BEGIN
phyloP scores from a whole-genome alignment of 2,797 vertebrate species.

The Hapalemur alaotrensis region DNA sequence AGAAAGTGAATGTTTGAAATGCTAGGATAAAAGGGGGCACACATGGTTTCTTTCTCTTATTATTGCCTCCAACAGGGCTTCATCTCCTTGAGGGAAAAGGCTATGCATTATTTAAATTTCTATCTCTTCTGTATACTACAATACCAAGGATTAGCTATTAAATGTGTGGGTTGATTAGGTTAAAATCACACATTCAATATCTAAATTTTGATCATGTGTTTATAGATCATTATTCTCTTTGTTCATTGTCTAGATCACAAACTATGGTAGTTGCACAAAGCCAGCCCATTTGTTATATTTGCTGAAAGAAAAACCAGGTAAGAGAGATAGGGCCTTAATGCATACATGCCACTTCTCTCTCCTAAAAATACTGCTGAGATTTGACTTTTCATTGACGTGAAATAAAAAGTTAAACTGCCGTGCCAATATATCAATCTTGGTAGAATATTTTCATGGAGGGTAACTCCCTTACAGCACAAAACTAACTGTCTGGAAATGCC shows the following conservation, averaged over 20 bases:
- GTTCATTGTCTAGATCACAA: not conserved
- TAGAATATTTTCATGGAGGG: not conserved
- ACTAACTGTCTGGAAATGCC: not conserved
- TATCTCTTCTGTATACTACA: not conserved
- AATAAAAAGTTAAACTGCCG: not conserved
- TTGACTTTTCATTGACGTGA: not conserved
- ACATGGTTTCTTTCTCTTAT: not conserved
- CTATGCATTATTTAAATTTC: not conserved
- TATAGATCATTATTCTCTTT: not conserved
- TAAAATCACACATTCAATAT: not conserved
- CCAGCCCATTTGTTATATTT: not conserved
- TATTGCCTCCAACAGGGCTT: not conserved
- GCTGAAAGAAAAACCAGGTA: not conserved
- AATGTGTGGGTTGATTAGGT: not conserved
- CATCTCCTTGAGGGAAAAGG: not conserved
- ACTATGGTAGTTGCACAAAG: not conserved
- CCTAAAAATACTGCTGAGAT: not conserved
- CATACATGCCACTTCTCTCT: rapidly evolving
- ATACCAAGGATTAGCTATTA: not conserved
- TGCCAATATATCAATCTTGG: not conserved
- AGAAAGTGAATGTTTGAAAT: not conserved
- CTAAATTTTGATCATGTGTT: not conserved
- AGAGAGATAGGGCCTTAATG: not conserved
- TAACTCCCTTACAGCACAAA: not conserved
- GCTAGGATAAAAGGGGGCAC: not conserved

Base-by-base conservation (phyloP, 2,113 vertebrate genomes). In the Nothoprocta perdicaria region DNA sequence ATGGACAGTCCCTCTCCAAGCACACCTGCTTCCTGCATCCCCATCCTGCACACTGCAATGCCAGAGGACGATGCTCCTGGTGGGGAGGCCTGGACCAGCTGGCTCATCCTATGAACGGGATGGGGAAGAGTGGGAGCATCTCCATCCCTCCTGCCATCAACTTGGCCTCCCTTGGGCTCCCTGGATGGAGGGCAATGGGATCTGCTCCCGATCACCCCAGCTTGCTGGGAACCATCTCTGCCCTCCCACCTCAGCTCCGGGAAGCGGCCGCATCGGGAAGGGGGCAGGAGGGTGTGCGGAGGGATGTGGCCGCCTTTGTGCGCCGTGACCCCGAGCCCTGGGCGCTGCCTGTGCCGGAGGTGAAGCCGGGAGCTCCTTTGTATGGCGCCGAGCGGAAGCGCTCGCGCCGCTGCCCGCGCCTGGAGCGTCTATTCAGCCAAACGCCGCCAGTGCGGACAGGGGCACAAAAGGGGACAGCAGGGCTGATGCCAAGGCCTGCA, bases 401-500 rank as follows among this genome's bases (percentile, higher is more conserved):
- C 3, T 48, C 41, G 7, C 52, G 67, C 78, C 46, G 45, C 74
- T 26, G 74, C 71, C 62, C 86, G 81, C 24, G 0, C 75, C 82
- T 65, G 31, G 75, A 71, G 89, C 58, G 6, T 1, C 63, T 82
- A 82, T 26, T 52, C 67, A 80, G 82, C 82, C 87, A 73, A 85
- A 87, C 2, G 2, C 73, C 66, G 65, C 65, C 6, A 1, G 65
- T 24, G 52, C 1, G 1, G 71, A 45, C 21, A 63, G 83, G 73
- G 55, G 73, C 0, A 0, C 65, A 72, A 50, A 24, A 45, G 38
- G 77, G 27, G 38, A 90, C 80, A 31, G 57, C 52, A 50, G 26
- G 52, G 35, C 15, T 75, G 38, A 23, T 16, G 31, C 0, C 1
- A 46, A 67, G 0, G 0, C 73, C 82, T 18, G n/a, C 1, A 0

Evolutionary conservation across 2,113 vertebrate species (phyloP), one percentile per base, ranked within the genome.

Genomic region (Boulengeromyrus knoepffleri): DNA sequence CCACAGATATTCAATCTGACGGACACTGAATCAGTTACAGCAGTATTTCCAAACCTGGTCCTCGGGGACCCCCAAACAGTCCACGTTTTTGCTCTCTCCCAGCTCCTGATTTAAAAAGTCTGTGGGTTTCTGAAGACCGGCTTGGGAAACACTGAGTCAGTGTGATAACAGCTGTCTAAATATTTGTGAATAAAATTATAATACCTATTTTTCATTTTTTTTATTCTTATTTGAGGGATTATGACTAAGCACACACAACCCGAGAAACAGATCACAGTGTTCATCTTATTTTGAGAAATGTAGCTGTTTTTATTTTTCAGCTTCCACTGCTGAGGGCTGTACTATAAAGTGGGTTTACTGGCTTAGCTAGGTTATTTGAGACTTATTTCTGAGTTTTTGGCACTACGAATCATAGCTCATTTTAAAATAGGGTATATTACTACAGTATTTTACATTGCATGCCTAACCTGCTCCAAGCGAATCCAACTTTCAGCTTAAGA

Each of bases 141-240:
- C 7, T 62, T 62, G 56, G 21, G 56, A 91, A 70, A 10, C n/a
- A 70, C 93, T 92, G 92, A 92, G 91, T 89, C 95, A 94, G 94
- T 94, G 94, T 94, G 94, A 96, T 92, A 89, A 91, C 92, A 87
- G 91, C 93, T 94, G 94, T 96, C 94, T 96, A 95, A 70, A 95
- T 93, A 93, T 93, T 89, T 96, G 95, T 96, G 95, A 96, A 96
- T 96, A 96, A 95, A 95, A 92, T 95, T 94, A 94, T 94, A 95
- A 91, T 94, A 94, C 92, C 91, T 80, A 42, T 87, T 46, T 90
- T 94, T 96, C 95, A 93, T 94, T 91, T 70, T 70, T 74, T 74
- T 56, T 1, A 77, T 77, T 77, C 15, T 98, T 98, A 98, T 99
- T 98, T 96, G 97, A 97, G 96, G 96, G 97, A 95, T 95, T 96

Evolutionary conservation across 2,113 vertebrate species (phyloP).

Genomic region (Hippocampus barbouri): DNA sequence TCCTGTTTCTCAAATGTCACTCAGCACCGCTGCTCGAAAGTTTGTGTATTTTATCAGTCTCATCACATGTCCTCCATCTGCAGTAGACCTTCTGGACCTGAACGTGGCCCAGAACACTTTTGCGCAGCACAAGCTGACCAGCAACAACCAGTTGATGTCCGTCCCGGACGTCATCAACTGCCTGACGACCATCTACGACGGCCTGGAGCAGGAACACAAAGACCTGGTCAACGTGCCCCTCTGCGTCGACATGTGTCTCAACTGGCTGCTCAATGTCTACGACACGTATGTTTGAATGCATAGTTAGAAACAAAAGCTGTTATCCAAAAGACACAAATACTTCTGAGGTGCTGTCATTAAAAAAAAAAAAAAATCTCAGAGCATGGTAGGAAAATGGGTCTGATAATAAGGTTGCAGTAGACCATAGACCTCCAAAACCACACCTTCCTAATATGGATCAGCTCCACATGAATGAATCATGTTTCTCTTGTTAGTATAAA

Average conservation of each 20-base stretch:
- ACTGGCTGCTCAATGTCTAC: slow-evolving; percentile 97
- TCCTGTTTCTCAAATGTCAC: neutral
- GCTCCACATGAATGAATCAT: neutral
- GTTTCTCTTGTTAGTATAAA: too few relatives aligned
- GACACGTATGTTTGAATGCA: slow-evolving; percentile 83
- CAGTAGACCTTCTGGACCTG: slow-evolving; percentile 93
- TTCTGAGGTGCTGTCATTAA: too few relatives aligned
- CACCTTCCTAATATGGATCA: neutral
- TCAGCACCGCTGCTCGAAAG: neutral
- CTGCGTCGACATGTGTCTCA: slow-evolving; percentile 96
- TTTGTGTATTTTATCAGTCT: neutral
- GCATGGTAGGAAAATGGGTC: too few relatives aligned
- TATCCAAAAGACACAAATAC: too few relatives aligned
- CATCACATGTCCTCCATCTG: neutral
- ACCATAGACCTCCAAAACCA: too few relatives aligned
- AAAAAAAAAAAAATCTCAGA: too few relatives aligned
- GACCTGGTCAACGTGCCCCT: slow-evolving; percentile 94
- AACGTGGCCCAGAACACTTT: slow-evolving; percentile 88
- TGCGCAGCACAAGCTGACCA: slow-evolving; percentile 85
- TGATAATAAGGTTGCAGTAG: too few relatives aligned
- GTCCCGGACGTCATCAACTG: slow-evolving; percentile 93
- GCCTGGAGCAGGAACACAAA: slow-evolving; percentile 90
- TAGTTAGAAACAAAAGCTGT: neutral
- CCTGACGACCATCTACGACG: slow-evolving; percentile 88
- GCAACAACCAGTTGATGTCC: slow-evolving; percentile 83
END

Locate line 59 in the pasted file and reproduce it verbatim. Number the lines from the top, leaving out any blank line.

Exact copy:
- GACACGTATGTTTGAATGCA: slow-evolving; percentile 83